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Concept# Undecidable problem

Summary

In computability theory and computational complexity theory, an undecidable problem is a decision problem for which it is proved to be impossible to construct an algorithm that always leads to a correct yes-or-no answer. The halting problem is an example: it can be proven that there is no algorithm that correctly determines whether arbitrary programs eventually halt when run.
A decision problem is a question which, for every input in some infinite set of inputs, answers "yes" or "no".. Those inputs can be numbers (for example, the decision problem "is the input a prime number?") or other values of some other kind, such as strings of a formal language.
The formal representation of a decision problem is a subset of the natural numbers. For decision problems on natural numbers, the set consists of those numbers that the decision problem answers "yes" to. For example, the decision problem "is the input even?" is formalized as the set of even numbers. A decision problem whose input consists of strings or more complex values is formalized as the set of numbers that, via a specific Gödel numbering, correspond to inputs that satisfy the decision problem's criteria.
A decision problem A is called decidable or effectively solvable if the formalized set of A is a recursive set. Otherwise, A is called undecidable. A problem is called partially decidable, semi-decidable, solvable, or provable if A is a recursively enumerable set.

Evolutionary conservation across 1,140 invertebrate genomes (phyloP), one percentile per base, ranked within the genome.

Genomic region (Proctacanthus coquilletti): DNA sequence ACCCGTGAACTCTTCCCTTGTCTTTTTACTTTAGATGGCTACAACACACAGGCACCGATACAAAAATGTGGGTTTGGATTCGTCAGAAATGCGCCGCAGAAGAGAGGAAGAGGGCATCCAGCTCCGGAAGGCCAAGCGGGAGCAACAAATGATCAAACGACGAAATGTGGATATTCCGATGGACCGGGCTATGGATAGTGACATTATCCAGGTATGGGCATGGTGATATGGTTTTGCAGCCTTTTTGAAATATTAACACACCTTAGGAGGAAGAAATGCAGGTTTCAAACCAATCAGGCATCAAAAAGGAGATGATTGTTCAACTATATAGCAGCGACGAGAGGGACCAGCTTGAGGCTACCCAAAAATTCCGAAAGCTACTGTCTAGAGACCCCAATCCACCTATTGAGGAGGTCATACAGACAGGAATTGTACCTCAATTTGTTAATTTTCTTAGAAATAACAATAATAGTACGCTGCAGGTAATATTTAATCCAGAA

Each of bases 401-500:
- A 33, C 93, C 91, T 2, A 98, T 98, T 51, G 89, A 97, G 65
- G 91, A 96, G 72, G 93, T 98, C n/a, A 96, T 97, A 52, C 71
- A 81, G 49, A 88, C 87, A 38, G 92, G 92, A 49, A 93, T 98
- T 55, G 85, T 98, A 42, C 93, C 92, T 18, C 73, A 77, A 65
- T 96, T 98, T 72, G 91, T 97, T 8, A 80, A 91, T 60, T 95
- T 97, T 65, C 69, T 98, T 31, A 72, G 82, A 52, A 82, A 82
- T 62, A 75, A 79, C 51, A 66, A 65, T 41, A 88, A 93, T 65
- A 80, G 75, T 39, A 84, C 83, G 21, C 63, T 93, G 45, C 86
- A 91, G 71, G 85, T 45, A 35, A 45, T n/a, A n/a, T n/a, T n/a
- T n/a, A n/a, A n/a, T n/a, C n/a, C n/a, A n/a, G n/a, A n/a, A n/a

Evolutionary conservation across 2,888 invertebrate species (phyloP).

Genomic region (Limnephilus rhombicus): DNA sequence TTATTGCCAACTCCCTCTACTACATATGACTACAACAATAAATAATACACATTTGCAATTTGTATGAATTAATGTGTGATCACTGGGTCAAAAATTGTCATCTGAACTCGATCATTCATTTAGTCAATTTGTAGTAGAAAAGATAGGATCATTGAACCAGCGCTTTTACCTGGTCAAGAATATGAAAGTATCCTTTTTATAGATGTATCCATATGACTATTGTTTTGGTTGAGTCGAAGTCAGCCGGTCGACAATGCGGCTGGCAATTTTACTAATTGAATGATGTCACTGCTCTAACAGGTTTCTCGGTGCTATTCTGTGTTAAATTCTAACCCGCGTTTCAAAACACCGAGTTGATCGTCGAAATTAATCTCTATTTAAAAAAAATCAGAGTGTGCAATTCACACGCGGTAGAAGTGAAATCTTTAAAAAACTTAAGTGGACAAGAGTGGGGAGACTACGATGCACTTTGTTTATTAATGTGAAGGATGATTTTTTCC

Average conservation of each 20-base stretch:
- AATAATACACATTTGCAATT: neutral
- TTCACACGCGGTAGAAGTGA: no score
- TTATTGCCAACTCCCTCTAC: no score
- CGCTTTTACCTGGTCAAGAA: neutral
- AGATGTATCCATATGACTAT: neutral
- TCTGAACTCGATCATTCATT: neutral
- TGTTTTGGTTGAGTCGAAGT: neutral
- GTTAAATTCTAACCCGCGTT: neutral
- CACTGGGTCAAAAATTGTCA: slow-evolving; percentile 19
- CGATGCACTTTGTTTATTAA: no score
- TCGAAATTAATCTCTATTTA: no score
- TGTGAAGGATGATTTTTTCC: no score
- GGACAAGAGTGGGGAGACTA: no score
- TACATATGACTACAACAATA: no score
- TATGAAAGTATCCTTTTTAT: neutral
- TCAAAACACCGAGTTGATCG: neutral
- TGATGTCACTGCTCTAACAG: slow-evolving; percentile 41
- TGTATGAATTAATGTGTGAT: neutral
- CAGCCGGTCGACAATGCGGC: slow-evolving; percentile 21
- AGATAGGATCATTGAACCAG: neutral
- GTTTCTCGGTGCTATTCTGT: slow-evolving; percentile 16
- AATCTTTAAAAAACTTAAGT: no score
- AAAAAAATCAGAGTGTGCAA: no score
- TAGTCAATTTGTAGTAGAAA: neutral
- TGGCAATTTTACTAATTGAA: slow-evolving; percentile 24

In computability theory, the halting problem is a decision problem which can be stated as follows:
Given the description of an arbitrary program and a finite input, decide whether the program finishes running or will run forever.
Alan Turing proved in 1936 that a general algorithm running on a Turing machine that solves the halting problem for all possible program-input pairs necessarily cannot exist. Hence, the halting problem is undecidable for Turing machines.
The concepts raised by Gödel's incompleteness theorems are very similar to those raised by the halting problem, and the proofs are quite similar.

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Halting problem

In computability theory, the halting problem is the problem of determining, from a description of an arbitrary computer program and an input, whether the program will finish running, or continue to run forever. The halting problem is undecidable, meaning that no general algorithm exists that solves the halting problem for all possible program–input pairs. A key part of the formal statement of the problem is a mathematical definition of a computer and program, usually via a Turing machine.

Proof of impossibility

In mathematics, a proof of impossibility is a proof that demonstrates that a particular problem cannot be solved as described in the claim, or that a particular set of problems cannot be solved in general. Such a case is also known as a negative proof, proof of an impossibility theorem, or negative result. Proofs of impossibility often are the resolutions to decades or centuries of work attempting to find a solution, eventually proving that there is no solution.

Computational problem

In theoretical computer science, a computational problem is a problem that may be solved by an algorithm. For example, the problem of factoring "Given a positive integer n, find a nontrivial prime factor of n." is a computational problem. A computational problem can be viewed as a set of instances or cases together with a, possibly empty, set of solutions for every instance/case. For example, in the factoring problem, the instances are the integers n, and solutions are prime numbers p that are the nontrivial prime factors of n.

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